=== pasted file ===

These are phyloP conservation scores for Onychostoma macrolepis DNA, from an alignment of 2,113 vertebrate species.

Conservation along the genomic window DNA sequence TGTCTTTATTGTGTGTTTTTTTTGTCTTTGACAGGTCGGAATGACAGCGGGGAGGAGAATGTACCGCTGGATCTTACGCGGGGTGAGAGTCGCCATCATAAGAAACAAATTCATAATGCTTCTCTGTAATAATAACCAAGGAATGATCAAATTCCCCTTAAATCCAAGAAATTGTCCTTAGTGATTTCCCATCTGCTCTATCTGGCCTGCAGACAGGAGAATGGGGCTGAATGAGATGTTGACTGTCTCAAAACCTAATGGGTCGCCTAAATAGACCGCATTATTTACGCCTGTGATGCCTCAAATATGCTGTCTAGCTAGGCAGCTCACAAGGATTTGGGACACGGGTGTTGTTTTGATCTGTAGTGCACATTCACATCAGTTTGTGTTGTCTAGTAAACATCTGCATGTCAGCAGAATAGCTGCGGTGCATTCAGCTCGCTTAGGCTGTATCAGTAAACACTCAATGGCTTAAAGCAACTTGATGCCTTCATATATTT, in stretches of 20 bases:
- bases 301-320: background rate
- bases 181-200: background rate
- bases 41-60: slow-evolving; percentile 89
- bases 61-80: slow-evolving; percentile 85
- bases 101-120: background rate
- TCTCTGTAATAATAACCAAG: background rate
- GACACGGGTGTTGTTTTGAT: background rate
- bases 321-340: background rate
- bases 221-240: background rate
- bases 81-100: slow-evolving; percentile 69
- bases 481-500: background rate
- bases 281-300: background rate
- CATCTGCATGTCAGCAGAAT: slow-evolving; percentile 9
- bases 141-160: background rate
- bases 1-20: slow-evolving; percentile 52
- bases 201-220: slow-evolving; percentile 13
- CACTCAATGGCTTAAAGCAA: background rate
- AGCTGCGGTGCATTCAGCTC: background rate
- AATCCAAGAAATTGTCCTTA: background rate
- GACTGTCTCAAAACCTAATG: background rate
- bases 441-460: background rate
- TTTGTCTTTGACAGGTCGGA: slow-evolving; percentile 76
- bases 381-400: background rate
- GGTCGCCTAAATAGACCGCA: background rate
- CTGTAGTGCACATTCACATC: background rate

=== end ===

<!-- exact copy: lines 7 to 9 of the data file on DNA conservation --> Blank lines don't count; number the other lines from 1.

- bases 101-120: background rate
- TCTCTGTAATAATAACCAAG: background rate
- GACACGGGTGTTGTTTTGAT: background rate